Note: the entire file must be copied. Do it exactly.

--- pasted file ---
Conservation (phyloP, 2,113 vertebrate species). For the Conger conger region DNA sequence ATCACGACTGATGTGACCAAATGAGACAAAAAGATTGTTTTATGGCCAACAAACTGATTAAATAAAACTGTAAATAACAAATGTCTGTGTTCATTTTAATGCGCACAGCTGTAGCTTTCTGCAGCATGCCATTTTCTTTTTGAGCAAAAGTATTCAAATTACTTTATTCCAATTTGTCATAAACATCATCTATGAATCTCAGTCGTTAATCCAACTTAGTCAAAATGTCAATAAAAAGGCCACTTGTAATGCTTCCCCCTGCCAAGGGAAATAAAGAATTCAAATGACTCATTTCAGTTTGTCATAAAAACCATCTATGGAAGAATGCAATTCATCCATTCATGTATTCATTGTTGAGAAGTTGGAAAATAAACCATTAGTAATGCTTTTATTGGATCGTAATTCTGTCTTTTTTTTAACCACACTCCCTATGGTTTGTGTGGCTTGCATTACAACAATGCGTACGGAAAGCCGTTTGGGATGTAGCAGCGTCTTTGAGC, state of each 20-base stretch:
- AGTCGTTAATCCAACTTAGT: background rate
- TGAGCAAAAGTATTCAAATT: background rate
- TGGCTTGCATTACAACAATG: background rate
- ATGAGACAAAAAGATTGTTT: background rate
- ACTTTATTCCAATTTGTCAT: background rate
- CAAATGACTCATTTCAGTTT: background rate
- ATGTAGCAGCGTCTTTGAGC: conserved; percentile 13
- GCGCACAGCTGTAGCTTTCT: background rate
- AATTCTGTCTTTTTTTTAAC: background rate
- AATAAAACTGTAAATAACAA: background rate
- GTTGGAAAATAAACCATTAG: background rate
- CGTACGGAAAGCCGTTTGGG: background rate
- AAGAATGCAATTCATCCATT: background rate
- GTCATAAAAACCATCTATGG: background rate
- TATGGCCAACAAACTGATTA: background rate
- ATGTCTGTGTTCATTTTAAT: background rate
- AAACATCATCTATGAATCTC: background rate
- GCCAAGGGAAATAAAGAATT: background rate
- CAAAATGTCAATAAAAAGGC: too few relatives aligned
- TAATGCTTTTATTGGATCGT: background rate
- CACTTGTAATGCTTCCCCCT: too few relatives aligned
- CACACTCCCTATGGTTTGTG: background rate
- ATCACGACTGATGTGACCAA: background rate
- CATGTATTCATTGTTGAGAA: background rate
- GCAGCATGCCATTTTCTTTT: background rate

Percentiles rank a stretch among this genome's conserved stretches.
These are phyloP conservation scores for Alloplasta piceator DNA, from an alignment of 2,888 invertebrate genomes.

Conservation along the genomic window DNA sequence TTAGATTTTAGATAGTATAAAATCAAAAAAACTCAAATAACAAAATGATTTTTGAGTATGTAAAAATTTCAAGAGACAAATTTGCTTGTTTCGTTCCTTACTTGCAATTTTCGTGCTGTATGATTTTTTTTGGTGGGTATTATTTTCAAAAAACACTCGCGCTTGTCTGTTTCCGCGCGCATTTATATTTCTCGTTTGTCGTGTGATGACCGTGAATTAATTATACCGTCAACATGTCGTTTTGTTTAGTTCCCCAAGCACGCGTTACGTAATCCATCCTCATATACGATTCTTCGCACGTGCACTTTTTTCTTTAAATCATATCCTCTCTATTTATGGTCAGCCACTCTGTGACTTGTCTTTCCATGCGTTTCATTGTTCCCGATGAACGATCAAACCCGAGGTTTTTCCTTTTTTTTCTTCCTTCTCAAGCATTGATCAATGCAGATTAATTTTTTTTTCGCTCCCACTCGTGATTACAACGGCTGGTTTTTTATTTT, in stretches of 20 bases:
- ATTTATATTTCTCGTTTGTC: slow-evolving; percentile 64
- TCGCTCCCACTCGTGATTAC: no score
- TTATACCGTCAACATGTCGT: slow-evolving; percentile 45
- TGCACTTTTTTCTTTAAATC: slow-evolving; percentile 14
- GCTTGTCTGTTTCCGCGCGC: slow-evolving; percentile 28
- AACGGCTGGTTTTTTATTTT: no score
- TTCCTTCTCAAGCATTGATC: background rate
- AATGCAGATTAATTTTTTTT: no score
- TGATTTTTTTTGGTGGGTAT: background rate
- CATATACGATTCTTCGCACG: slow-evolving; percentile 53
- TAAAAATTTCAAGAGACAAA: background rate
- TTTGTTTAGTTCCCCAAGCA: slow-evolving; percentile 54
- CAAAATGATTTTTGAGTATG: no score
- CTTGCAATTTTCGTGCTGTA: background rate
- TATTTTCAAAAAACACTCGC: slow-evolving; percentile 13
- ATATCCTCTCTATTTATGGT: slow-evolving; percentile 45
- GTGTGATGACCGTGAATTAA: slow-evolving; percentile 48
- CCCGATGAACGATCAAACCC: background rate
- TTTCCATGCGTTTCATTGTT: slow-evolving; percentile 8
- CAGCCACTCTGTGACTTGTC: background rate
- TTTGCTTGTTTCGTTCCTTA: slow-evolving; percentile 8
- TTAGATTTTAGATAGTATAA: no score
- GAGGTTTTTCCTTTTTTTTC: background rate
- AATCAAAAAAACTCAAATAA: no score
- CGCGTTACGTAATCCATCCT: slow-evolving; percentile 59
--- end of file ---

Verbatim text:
Conservation (phyloP, 2,113 vertebrate species). For the Conger conger region DNA sequence ATCACGACTGATGTGACCAAATGAGACAAAAAGATTGTTTTATGGCCAACAAACTGATTAAATAAAACTGTAAATAACAAATGTCTGTGTTCATTTTAATGCGCACAGCTGTAGCTTTCTGCAGCATGCCATTTTCTTTTTGAGCAAAAGTATTCAAATTACTTTATTCCAATTTGTCATAAACATCATCTATGAATCTCAGTCGTTAATCCAACTTAGTCAAAATGTCAATAAAAAGGCCACTTGTAATGCTTCCCCCTGCCAAGGGAAATAAAGAATTCAAATGACTCATTTCAGTTTGTCATAAAAACCATCTATGGAAGAATGCAATTCATCCATTCATGTATTCATTGTTGAGAAGTTGGAAAATAAACCATTAGTAATGCTTTTATTGGATCGTAATTCTGTCTTTTTTTTAACCACACTCCCTATGGTTTGTGTGGCTTGCATTACAACAATGCGTACGGAAAGCCGTTTGGGATGTAGCAGCGTCTTTGAGC, state of each 20-base stretch:
- AGTCGTTAATCCAACTTAGT: background rate
- TGAGCAAAAGTATTCAAATT: background rate
- TGGCTTGCATTACAACAATG: background rate
- ATGAGACAAAAAGATTGTTT: background rate
- ACTTTATTCCAATTTGTCAT: background rate
- CAAATGACTCATTTCAGTTT: background rate
- ATGTAGCAGCGTCTTTGAGC: conserved; percentile 13
- GCGCACAGCTGTAGCTTTCT: background rate
- AATTCTGTCTTTTTTTTAAC: background rate
- AATAAAACTGTAAATAACAA: background rate
- GTTGGAAAATAAACCATTAG: background rate
- CGTACGGAAAGCCGTTTGGG: background rate
- AAGAATGCAATTCATCCATT: background rate
- GTCATAAAAACCATCTATGG: background rate
- TATGGCCAACAAACTGATTA: background rate
- ATGTCTGTGTTCATTTTAAT: background rate
- AAACATCATCTATGAATCTC: background rate
- GCCAAGGGAAATAAAGAATT: background rate
- CAAAATGTCAATAAAAAGGC: too few relatives aligned
- TAATGCTTTTATTGGATCGT: background rate
- CACTTGTAATGCTTCCCCCT: too few relatives aligned
- CACACTCCCTATGGTTTGTG: background rate
- ATCACGACTGATGTGACCAA: background rate
- CATGTATTCATTGTTGAGAA: background rate
- GCAGCATGCCATTTTCTTTT: background rate

Percentiles rank a stretch among this genome's conserved stretches.
These are phyloP conservation scores for Alloplasta piceator DNA, from an alignment of 2,888 invertebrate genomes.

Conservation along the genomic window DNA sequence TTAGATTTTAGATAGTATAAAATCAAAAAAACTCAAATAACAAAATGATTTTTGAGTATGTAAAAATTTCAAGAGACAAATTTGCTTGTTTCGTTCCTTACTTGCAATTTTCGTGCTGTATGATTTTTTTTGGTGGGTATTATTTTCAAAAAACACTCGCGCTTGTCTGTTTCCGCGCGCATTTATATTTCTCGTTTGTCGTGTGATGACCGTGAATTAATTATACCGTCAACATGTCGTTTTGTTTAGTTCCCCAAGCACGCGTTACGTAATCCATCCTCATATACGATTCTTCGCACGTGCACTTTTTTCTTTAAATCATATCCTCTCTATTTATGGTCAGCCACTCTGTGACTTGTCTTTCCATGCGTTTCATTGTTCCCGATGAACGATCAAACCCGAGGTTTTTCCTTTTTTTTCTTCCTTCTCAAGCATTGATCAATGCAGATTAATTTTTTTTTCGCTCCCACTCGTGATTACAACGGCTGGTTTTTTATTTT, in stretches of 20 bases:
- ATTTATATTTCTCGTTTGTC: slow-evolving; percentile 64
- TCGCTCCCACTCGTGATTAC: no score
- TTATACCGTCAACATGTCGT: slow-evolving; percentile 45
- TGCACTTTTTTCTTTAAATC: slow-evolving; percentile 14
- GCTTGTCTGTTTCCGCGCGC: slow-evolving; percentile 28
- AACGGCTGGTTTTTTATTTT: no score
- TTCCTTCTCAAGCATTGATC: background rate
- AATGCAGATTAATTTTTTTT: no score
- TGATTTTTTTTGGTGGGTAT: background rate
- CATATACGATTCTTCGCACG: slow-evolving; percentile 53
- TAAAAATTTCAAGAGACAAA: background rate
- TTTGTTTAGTTCCCCAAGCA: slow-evolving; percentile 54
- CAAAATGATTTTTGAGTATG: no score
- CTTGCAATTTTCGTGCTGTA: background rate
- TATTTTCAAAAAACACTCGC: slow-evolving; percentile 13
- ATATCCTCTCTATTTATGGT: slow-evolving; percentile 45
- GTGTGATGACCGTGAATTAA: slow-evolving; percentile 48
- CCCGATGAACGATCAAACCC: background rate
- TTTCCATGCGTTTCATTGTT: slow-evolving; percentile 8
- CAGCCACTCTGTGACTTGTC: background rate
- TTTGCTTGTTTCGTTCCTTA: slow-evolving; percentile 8
- TTAGATTTTAGATAGTATAA: no score
- GAGGTTTTTCCTTTTTTTTC: background rate
- AATCAAAAAAACTCAAATAA: no score
- CGCGTTACGTAATCCATCCT: slow-evolving; percentile 59